In the middle of a day so rainy and drear that it nearly made me rethink my ambivalence about returning home, I climbed to the top of a Park & Ride bus and headed to the next town south of Cambridge to visit a friend and her small daughter. Two boys, probably ten or eleven years old, followed me up the steps. Perhaps there's some adult protocol about letting kids sit in the front seats of the top of the bus, in order to get the best version of the illusion that you're about to crash into walls and oncoming traffic and pedestrians, but if there is, I disregard it. So, while I claimed the far right of the front row of seats, the two boys claimed the left two seats.
One boy was from the U.S., the other from the U.K.
Conversation snippet #1: UK: America makes things up to prove you're right US: No, we have more nukes, and that makes us right, so you'd better listen to us. UK: That's not fair. That's bullying. That's blackmail. ... Anyway, no one's ever actually seen these nukes, have they. You're just making them up.
Conversation snippet #2: US: I live near Camden, Pennsylvania, where like five people a day get killed. UK: Yeah, what's up with that? US: America is a terrible place. UK: See! You just said America's a terrible place! US: But we do a lot of things right. UK: Name one. US: We've got more nukes. UK: But how do we know nukes even exist? US: We used them. UK: Right. You got lucky one time. US: No, there were two. UK: Right. You got lucky twice.
US Boy proceeded to deliver to UK Boy a lecture about history and current affairs--ranging from the reasons the U.S. used the atomic bomb, to the idea that what's really wrong with the world is that Mexican families are too big. To his credit, UK Boy said, "So you're blaming China's huge population on Mexicans?" UK Boy also rejoindered, later, by explaining that America is only what it is because English people came and colonized. "If it weren't for us," he said, "you'd all still be living in tribes."
That one slowed US Boy down, but not for long.
I found myself repeatedly on the brink of breaking in to correct these two young militarists, but I confess that I was dumbfounded enough not to know how or where to begin--especially since I also kept imagining how my friends-who-are-parents would feel if a stranger began berating their children, even in a constructive and non-belligerent way. Overall, no one came off well in this scenario: not them, in their cheery ignorance; not me, in my angered silence.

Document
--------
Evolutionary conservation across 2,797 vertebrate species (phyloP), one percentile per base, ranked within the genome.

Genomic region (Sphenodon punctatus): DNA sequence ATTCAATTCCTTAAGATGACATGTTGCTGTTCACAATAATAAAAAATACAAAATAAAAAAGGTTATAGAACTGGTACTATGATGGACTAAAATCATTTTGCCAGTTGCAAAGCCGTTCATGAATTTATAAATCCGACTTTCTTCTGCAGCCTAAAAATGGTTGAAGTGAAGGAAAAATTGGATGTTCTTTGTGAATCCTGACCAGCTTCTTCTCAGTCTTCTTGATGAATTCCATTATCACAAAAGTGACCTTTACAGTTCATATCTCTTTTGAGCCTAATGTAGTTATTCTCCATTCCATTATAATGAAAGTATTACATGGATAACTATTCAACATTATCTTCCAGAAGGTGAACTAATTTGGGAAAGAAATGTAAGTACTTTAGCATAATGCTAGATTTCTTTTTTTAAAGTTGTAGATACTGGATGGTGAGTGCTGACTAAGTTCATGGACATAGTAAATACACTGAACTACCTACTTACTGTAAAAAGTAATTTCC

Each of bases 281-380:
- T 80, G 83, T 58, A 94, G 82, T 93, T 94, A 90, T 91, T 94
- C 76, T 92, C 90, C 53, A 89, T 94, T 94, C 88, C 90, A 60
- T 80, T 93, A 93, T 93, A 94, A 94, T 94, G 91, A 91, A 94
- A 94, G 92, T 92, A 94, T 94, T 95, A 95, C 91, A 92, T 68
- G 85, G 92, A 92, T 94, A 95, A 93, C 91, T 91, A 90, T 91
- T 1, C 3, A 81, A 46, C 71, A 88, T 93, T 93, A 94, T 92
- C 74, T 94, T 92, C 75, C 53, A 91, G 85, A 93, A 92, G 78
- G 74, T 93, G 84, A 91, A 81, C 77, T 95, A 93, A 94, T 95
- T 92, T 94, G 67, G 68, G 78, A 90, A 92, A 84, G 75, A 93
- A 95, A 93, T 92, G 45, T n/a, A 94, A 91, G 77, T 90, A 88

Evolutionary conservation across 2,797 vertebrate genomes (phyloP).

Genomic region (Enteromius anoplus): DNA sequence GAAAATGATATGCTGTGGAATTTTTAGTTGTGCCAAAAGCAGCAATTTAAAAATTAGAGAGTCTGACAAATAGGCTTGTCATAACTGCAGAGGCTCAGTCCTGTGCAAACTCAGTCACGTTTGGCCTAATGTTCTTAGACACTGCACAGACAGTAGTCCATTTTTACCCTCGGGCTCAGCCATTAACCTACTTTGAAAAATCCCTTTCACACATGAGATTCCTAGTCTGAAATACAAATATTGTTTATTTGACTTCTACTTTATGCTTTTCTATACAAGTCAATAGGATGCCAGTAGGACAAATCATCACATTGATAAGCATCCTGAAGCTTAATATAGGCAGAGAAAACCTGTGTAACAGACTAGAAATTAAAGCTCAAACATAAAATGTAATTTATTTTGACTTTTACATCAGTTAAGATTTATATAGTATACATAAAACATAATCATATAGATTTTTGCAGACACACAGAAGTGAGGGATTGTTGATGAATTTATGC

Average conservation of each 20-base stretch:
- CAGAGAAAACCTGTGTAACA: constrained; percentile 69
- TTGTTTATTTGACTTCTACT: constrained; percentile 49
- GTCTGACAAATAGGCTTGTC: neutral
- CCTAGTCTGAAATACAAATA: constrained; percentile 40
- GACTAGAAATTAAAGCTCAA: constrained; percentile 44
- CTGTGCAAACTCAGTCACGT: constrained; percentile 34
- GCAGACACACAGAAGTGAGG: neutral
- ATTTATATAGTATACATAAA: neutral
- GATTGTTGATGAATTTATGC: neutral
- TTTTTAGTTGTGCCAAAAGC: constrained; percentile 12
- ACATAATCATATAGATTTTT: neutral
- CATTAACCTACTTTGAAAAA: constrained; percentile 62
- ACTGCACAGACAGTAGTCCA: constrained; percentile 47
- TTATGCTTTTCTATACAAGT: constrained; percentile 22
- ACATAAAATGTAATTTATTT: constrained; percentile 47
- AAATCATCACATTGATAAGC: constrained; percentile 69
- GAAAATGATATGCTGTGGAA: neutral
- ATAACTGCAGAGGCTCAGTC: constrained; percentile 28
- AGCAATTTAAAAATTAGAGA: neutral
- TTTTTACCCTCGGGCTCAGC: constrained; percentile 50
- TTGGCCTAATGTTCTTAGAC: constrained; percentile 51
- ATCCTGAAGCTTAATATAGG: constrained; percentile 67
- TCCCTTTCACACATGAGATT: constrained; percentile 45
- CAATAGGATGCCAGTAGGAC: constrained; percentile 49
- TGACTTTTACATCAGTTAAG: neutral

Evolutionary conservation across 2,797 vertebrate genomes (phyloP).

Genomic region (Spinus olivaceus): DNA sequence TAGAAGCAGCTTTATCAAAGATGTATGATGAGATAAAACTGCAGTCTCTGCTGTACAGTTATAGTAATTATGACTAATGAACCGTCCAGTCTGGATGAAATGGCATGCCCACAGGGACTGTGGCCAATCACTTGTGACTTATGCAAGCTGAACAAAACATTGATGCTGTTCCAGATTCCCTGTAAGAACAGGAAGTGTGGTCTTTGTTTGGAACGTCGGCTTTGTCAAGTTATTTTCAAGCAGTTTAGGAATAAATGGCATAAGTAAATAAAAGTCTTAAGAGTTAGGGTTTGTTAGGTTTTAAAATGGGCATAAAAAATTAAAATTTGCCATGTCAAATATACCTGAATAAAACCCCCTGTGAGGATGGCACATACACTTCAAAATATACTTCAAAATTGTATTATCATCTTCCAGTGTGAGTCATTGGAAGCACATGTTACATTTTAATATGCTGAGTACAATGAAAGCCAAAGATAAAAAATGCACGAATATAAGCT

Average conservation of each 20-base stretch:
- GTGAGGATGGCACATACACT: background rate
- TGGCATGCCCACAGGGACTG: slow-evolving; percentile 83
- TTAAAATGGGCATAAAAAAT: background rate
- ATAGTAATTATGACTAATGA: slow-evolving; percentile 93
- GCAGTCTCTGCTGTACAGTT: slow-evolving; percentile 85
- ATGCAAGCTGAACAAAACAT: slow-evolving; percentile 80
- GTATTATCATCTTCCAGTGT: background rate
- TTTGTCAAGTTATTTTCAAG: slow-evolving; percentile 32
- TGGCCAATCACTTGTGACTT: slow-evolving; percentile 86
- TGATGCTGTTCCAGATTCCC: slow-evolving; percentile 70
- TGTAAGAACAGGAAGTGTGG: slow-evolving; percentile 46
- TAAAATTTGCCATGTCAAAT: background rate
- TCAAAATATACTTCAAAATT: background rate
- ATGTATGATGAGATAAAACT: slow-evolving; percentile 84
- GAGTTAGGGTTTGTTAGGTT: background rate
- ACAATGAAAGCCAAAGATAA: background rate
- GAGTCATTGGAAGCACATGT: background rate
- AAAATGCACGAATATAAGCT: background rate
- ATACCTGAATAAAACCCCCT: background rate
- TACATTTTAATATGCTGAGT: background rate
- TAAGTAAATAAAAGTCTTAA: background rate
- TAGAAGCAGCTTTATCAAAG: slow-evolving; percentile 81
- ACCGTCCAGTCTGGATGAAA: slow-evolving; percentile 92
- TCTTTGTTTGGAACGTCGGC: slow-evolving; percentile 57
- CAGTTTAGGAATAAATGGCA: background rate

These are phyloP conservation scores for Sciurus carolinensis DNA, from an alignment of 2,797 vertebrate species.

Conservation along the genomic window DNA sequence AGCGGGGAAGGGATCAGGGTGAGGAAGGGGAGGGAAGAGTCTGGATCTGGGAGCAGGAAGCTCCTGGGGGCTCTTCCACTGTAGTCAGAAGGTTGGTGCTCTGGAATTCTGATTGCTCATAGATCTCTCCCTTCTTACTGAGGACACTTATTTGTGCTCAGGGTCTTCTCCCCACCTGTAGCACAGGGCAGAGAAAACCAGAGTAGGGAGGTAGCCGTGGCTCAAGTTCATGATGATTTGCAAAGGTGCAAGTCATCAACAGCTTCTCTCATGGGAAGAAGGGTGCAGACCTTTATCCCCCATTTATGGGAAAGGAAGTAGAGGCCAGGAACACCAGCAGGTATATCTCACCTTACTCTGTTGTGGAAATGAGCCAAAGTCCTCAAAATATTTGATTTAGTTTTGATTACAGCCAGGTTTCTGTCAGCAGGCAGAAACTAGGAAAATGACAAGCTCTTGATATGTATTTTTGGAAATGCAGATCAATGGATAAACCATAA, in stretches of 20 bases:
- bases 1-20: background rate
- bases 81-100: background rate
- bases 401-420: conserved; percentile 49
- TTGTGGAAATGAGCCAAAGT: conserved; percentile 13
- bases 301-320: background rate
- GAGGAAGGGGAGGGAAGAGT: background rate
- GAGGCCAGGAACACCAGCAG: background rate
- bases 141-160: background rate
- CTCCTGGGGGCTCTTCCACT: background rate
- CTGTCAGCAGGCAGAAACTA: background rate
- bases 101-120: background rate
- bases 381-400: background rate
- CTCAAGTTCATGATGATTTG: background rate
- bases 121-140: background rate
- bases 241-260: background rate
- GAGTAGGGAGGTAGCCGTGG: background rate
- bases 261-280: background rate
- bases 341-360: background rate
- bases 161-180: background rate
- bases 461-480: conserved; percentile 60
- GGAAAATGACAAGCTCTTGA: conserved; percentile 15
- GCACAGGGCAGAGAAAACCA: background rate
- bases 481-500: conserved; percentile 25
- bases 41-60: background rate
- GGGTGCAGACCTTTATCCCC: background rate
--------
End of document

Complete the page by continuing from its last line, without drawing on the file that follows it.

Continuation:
Tonight, my friends, I'd just like to say: Mama, don't let your babies grow up to be cowboys.
In 48 hours, if all goes well, my luggage and I will be on board a just-departed connecting flight back to my home state.
Tonight we had the weirdest sky I've seen in an age. I slipped out to the side street, in the rain, to get you a picture.
Tonight, I'm sitting down for the second half of the Cambridge Shakespeare Festival's production of The Winter's Tale, and suddenly I realize that Stephen Hawking is in the audience.
And, while I'm being epigrammatic, can I just say that this innovation strikes me as very strange indeed--and yet so unsurprising, really. They've even gone so far as to suggest situations in which you might use it.
Today I learned that the name "Matilda" means "one who is fierce in battle." I like to believe that this newest small girl of my (near) acquaintance will indeed find herself able to be fierce when she wants and needs to be, and that she will triumph in all her battles.
This time last year, I was beginning to figure out that I was really coming here; now, I'm figuring out that I'm really leaving. Strangely, the autumn Boden catalog is playing a role once again: my Wisconsinian's friend's copy came in the post yesterday, and over our breakfast coffee, we played about with imagining how we'll clothe our lives once we return to the U.S. "You've changed," everyone here says. "Your life is going to be different when you go back." I find myself wondering whether they're right. When they're not here, I walk back into the fields and find my favorite shots again: there is the dusk, there is the nonsensically overgrown weed, there are the fringey grasses. But there are also the library tower, the tips of King's College Chapel, the hills in the distance, the deep green pastures. The scurrying bunnies. The squawking pheasant. The things that distinguish this landscape from that one, mark this one a second home, mark that one with absences I know I will feel for at least a little while, even amidst the glee of homecoming.
Look, if Philippe Petit could take that walk, and if James Marsh could make that film about it, and (very best of all) if my friend could, with fourteen hours of work, bring a truly beautiful and healthy new little woman into the world, then there's hope.
Fittingly, we were gifted a pretty great sunset tonight. "Did you pack your cameras away?" my Wisconsinian friend asked me. "Nope," I said. "I've got one right here."
Annie Dillard could have been writing about me when she said (of herself), "I like the slants of light; I'm a collector." Or Willem de Kooning: "I'm like a slipping glimpser." And don't forget Brenda Ueland: "I learned that you should feel when writing, not like Lord Byron on a mountain top, but like a child stringing beads in kindergarten--happy, absorbed and quietly putting one bead on after another." But the Beastie Boys might have said it best: "When it comes to panache, I can't be beat." There's a reason I wear a ring that says Badass.